Outpatients appointment in the spinal injuries unit. Seeing Dr Derry. He is standing in for Mr Nuseibeh. Derry will soon be a consultant himself. Ann Mackenzie it is at the desk. She welcomes me with a smile. We exchange greetings. I wheel onto the platform of the electronic weighing machine. 56.2 kg after deducting the weight of my chair. She takes my blood pressure. 85/50. “You are in consultant room number three,” she informs me.
Derry opens the door and beckons me in. I enter and settle at the far end of his desk. He sits in front of it, swivels his chair and faces me. He is thin, clean-shaven and is dressed in a white clinical coat. He is a respectful and thoughtful doctor. I like him. I have always liked him.
“Hello Michael. How are you?”
“I’m not doing very well, Dr Derry.”
“What’s the problem?”
“I’m spasming badly. The spasms are vicious and cause my blood pressure to rocket. It gives me terrible headaches, brain splitting headaches.”
“What medication are you on?”
“I’m taking 200 mg of morphine?”
Derry’s jaw drops. He nearly falls off his chair. “What? 200 mg of morphine? Who on earth prescribed that?”
“I told my GP I was experiencing agonising spasms and pain, and really high blood pressure — the spasms were causing my blood pressure to shoot up. My head felt as though it was splitting apart. I asked for the most powerful medication he had. I’d been through all the usual painkillers: paracetamol through to codeine and tramadol. They were useless, so he prescribed morphine.”
“He gave you morphine for spasms?”
“These are no ordinary spasms, Dr Derry. Sometimes they’re so violent they toss me out of bed or my wheelchair.” — I sense I am babbling, desperate to get my point across. “I ended up wedged down the side of the bed, pressed up against the radiator the other week. The most terrifying thing about them is the blood pressure. The slightest twitch causes it to rocket. The systolic goes well above two hundred.” — Now I really am babbling. “I get an intense pain right in the centre of my brain. It’s excruciating. My GP originally prescribed 20 mg of morphine, but I ended up taking 200 mg to get the same effect. Now I can’t stop taking the stuff. As the drug wears off my spasms increase. I’m in a vicious circle. I have to keep taking more and more morphine. If I don’t the spasms and blood-pressure will kill me. It’s as simple as that.”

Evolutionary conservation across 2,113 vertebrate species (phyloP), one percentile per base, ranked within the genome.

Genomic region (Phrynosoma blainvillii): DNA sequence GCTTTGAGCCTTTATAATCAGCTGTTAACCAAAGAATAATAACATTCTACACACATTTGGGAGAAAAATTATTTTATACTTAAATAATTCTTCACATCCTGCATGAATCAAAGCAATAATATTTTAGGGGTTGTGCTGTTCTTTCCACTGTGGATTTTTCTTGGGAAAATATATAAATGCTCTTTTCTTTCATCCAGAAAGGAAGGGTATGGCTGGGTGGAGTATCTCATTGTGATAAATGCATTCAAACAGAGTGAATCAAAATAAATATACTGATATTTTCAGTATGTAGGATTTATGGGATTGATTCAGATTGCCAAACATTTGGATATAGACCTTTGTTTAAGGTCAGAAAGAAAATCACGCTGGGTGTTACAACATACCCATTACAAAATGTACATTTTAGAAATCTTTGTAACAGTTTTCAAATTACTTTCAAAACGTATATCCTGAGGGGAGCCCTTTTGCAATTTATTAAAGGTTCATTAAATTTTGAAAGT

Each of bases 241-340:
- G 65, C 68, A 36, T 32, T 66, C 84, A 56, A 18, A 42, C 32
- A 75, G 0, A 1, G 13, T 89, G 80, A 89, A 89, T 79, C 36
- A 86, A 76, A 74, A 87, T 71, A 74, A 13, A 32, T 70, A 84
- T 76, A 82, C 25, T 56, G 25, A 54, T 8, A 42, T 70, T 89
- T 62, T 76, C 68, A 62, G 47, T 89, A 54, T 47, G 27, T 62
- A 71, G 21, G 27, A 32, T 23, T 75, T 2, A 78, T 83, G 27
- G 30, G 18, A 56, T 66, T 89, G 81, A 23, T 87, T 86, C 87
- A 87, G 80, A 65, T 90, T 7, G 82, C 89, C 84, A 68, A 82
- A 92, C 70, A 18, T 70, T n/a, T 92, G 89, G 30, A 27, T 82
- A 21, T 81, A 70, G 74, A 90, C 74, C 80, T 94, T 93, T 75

“Didn’t your doctor warn you about building up a tolerance?” Derry sounds alarmed, angry.
“Yes, he told me this was very addictive. But I was desperate. I am still desperate. Can’t live like this.”
“Okay. I’ll take your blood pressure now. He winds a cuff round my arm and pumps on the bulb. I watch the mercury rise up the gauge. “Hum … it’s not too bad. 140/80.”
I’m surprised. It was much lower when I first came in.
Then he slides a pen tip across the top of my thigh. I feel a thud in my chest, then a tightening around my throat. He takes my blood pressure again. His eyebrows rise. 210/95. Scribbling notes, he says, “Your skin is incredibly sensitive. I need to discuss this with Mr Nuseibeh and Dr Jamous.”
“It all started after Jamous cut the nerves to my spinal cord. I never had any of this before then.”
“Interesting …” Derry clasps his hands, touches his lips with the tips of his index fingers.
“Do you remember treating me when I came back onto the ward after the operation?”
“You may recall, then, how tight my stomach muscles were. They wouldn’t stop wobbling. My blood-pressure was elevated, too. Those spasms never died down. Then my feet started, and then my legs. My back muscles are also as tight as a drum.”
“I’d have to refer back to your notes. As I say, I will mention all of this to Mr Nuseibeh and Dr Jamous. You will eventually have to come off morphine. It’s doing you no good. We are most probably going to have to wean you off. Meanwhile, I want you to start reducing the morphine and take oral baclofen. Reduce as much as you can. You’ll hear from us soon.”
“How much baclofen will I be able to take?”
“Hundred milligrams a day.”
“Thank you for seeing me.”
Derry gets up and opens the door. I push my way out of consultation room. We say goodbye to each other. Wheeling past Ann who is still sitting at the desk, I smile. “Bye, bye Ann,” I say.
“Bye Michael. See you next time.”
I don’t know whether I’m a anxious or glad to get out of the place. I hate hospital. They have cured me and fucked me up in equal measure.